No Predators Need ApplyAmy Barrett
When BankAmerica Corp. announced a year ago that it would acquire ailing Security Pacific Corp., bankers and Wall Street pundits began counting the days until First Interstate Bancorp. would also fall to some hungry predator. After all, they reasoned, the ailing Los Angeles bank was no match for the growing BofA empire. Then, there was Kohlberg Kravis Roberts & Co.'s 9.8% stake in the bank. The buyout firm, it was thought, would favor a deal.
Finally, First Interstate's 995-branch network, spread over 13 Western states, was said to have caught the attention of such acquisitive banks as San Francisco-based Wells Fargo, Norwest of Minneapolis, and Banc One in Columbus, Ohio. Everyone seemed to agree that a takeover of First Interstate, which has $50 billion in assets, was inevitable. Everyone, that is, except Edward M. Carson.
First Interstate's chairman and chief executive is not only determined to go it alone but he's planning to expand. Although he says he will entertain any offers, Carson argues that his shareholders stand to gain more in the long term from a strong, independent First Interstate than from a merger with a more powerful institution. "I don't subscribe to the notion that bigger is better," Carson says.
EMPIRE SHRINKER. At first glance, Carson doesn't appear to be the kind of CEO who can fend off well-heeled buyers. At 62, just three years away from retirement, Carson has a reputation as a low-key manager, a sharp departure from the feisty style of his predecessor, Joseph J. Pinola. Still, he is known as a tough cost-cutter. That's a big reason why the board tapped Carson to succeed Pinola in 1990. At the time, First Interstate was staggering under the double whammy of runaway costs and bad real estate loans.
Carson has been quick to put his talents to work. He has attacked the bank's bloated cost structure with a vengeance. Most dramatically, he has been methodically dismantling much of the far-flung empire his predecessor had assembled in the 1980s. Gone are small banks in Oklahoma, New Mexico, and Colorado. He is also backing off from Pinola's global ambitions by selling the bank's volatile $1.3 billion international corporate-finance and trading business. The result has been dramatic savings that many critics would have thought possible only through a merger. Carson has cut the bank's staff by more than 7,000, or 20%. Overall, he predicts that $280 million this year will be lopped off the bank's $2.3 billion operating budget.
Carson has also gone to work on First Interstate's loan portfolio, still heavily exposed to California's shaky real estate market. He slashed nonperforming assets to $1.2 billion at the end of the second quarter, from $2.1 billion in 1989. To guard against future surprises, all of the bank's 1,500 loan officers were put through a retraining course, which stressed prudence rather than loan growth.
These moves are already showing up on the bottom line. First Interstate climbed back into the black in the first half (chart). And while profits have no doubt been helped by lower interest rates, Carson believes earnings will steadily improve. Indeed, last January, he tried to dispel Wall Street's negative prognosis for First Interstate by issuing an unusual public forecast that the bank would earn about $230 million in 1992 and in the neighborhood of $440 million next year.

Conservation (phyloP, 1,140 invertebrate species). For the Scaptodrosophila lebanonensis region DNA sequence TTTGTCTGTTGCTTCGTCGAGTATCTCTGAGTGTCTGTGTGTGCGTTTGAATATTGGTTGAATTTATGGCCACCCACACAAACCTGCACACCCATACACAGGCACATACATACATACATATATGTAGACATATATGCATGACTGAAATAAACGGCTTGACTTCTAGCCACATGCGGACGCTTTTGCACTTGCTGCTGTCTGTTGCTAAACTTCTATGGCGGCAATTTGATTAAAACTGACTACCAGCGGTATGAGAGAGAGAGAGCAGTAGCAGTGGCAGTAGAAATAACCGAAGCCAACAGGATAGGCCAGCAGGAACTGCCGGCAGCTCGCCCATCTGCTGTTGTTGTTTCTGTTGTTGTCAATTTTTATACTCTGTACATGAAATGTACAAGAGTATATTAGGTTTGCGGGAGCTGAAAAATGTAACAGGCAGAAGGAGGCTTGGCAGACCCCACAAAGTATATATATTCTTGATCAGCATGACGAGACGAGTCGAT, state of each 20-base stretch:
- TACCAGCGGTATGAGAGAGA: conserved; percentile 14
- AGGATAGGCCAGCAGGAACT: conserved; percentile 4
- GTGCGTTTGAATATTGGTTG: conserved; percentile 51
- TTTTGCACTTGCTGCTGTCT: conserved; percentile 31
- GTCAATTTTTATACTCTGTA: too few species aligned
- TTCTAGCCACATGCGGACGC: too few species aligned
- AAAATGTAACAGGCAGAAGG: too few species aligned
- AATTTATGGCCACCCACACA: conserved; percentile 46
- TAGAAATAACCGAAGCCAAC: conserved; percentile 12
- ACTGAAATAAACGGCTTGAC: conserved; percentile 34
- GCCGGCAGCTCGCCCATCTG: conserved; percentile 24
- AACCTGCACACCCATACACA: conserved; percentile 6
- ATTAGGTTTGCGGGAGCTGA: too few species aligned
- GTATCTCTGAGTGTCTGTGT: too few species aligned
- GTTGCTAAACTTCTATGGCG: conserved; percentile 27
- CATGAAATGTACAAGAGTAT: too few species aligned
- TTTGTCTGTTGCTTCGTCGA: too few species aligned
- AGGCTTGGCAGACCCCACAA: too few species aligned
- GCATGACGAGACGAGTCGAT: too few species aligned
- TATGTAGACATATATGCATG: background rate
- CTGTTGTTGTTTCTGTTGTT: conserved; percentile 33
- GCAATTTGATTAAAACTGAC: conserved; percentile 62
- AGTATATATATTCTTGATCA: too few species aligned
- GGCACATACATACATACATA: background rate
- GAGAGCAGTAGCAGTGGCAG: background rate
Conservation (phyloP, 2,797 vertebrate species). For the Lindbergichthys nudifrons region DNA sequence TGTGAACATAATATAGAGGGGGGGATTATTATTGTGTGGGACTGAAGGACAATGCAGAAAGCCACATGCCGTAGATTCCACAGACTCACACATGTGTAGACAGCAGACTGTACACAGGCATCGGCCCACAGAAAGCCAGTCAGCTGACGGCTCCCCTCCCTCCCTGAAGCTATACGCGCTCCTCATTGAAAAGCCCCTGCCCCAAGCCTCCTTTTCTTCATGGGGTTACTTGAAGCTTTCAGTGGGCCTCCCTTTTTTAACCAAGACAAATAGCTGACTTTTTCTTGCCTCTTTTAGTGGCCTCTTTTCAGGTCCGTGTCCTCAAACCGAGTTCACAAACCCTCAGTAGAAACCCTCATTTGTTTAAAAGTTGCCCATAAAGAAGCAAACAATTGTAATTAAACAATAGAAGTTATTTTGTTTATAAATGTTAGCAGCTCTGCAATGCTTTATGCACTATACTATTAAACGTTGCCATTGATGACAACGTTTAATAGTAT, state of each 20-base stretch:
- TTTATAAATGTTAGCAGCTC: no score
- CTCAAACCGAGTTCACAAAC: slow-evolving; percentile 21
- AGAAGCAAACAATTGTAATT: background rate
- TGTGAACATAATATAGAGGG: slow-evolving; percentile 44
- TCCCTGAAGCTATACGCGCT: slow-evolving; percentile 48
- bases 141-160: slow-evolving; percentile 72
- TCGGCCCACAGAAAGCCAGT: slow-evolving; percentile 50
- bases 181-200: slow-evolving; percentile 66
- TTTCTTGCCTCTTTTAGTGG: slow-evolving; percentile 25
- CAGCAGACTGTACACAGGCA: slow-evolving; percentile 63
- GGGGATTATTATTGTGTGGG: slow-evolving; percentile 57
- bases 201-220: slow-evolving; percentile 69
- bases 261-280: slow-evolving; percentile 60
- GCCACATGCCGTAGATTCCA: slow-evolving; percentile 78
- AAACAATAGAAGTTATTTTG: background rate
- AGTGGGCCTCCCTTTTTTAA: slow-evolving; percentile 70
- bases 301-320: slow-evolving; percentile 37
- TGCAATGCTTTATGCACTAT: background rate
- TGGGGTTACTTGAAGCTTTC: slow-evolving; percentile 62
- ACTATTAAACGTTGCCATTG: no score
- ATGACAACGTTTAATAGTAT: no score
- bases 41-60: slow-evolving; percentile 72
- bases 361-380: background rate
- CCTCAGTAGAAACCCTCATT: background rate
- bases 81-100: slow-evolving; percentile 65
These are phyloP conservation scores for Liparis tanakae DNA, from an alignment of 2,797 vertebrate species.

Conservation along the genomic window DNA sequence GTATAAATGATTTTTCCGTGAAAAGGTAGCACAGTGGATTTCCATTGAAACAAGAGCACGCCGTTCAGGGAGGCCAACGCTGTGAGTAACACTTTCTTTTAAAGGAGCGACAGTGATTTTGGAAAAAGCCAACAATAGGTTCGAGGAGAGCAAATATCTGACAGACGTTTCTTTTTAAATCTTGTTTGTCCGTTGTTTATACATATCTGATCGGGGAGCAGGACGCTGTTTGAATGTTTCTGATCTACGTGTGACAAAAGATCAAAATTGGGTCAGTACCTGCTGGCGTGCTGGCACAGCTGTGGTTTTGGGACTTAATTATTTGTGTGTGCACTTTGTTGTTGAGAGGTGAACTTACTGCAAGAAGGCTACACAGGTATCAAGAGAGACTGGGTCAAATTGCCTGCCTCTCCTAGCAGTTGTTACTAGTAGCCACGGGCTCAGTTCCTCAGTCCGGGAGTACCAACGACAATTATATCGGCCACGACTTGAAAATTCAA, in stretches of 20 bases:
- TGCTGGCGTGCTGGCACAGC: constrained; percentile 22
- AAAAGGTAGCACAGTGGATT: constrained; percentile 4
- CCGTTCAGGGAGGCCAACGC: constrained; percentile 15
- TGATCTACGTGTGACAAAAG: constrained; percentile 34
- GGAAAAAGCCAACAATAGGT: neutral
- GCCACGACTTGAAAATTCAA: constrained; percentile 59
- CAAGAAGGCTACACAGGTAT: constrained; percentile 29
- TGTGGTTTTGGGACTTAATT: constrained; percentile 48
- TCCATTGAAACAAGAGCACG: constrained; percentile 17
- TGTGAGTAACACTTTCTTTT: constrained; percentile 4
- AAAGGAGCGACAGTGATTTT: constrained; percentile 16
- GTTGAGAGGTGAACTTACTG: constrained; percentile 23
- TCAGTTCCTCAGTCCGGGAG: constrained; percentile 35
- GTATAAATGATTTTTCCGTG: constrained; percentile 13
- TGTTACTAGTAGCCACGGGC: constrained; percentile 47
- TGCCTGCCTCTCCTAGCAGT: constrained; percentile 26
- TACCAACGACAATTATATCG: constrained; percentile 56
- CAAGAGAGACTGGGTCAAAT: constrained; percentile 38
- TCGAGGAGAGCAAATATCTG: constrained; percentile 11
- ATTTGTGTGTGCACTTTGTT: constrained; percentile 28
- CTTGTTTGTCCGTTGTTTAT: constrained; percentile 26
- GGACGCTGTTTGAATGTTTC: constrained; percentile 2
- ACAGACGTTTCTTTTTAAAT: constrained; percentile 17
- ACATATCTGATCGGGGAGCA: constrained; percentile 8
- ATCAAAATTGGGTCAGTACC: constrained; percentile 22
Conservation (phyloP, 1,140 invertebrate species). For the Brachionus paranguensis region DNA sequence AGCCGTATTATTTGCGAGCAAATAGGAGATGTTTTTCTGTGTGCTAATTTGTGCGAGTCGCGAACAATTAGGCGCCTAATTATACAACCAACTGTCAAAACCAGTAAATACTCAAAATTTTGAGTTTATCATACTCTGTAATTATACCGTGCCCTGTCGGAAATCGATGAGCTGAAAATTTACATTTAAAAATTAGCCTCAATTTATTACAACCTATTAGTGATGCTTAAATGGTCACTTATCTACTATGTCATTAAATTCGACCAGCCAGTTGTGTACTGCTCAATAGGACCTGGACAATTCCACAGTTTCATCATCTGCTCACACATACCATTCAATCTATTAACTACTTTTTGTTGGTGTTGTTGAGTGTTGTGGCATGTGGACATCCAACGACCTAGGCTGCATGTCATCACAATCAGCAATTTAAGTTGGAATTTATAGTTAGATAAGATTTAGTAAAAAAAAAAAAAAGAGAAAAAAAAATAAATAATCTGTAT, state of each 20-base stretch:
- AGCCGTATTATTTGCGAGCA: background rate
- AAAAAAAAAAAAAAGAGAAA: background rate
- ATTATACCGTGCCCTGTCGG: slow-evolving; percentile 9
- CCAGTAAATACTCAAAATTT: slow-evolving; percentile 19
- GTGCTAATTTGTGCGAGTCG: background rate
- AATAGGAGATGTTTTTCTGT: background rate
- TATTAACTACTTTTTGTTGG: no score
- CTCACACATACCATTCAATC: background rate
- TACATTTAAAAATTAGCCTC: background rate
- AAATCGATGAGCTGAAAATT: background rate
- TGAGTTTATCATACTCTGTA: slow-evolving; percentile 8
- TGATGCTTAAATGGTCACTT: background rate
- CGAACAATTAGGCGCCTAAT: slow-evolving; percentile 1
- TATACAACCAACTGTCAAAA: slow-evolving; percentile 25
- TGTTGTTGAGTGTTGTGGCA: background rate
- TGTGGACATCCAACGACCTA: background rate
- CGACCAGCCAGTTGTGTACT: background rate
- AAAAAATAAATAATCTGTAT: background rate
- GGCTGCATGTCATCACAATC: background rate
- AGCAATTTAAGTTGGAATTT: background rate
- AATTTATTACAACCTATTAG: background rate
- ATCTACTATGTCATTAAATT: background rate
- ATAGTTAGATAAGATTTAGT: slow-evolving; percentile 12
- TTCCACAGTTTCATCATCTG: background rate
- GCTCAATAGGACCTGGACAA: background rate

Carson is now gearing up to take on bigger competitors, such as BofA, which has 1,400 branches throughout California. "The size doesn't intimidate me," he says. He is looking to expand his bank's presence in Southern California and Washington, as well as Texas. But he vows not to repeat Pinola's mistakes, such as the disastrous acquisition of Houston's Allied Bancshares Inc. just before Texas' real estate market crashed. Carson pledges that he's bargain hunting and would buy only with federal assistance. Thought to be on his list are HomeFed Corp., the San Diego thrift seized by the government in July, and the struggling First City Bancorp of Texas.
PRICEY. To help bankroll acquisitions, Carson is counting on KKR, which has proven a lot more patient with First Interstate's travails than Wall Street once thought. KKR declined to comment on its ties with First Interstate, but in April the firm notified the Securities & Exchange Commission that it wants to explore potential joint acquisitions with the bank. Any deal, possibly similar to the successful Bank of New England Corp. buy KKR made with Fleet/Norstar Financial Group Inc., would be a vote of confidence for Carson.
Maybe. But with too many banks and not enough business to go around, the consolidation trend is tough to resist. Many analysts believe First Interstate would have already fallen prey if it weren't for California's weak economy. Wells Fargo & Co., for instance, is preoccupied with bad loan problems. First Interstate's share price has probably also given would-be suitors some pause. Now at 37, more than double what it was in 1990, the bank looks a bit pricey.
Still, given Carson's rapid rehabilitation of his bank and his ambitious game plan to make the institution again worthy of its name, First Interstate's future may be more likely that of an acquirer than an acquiree.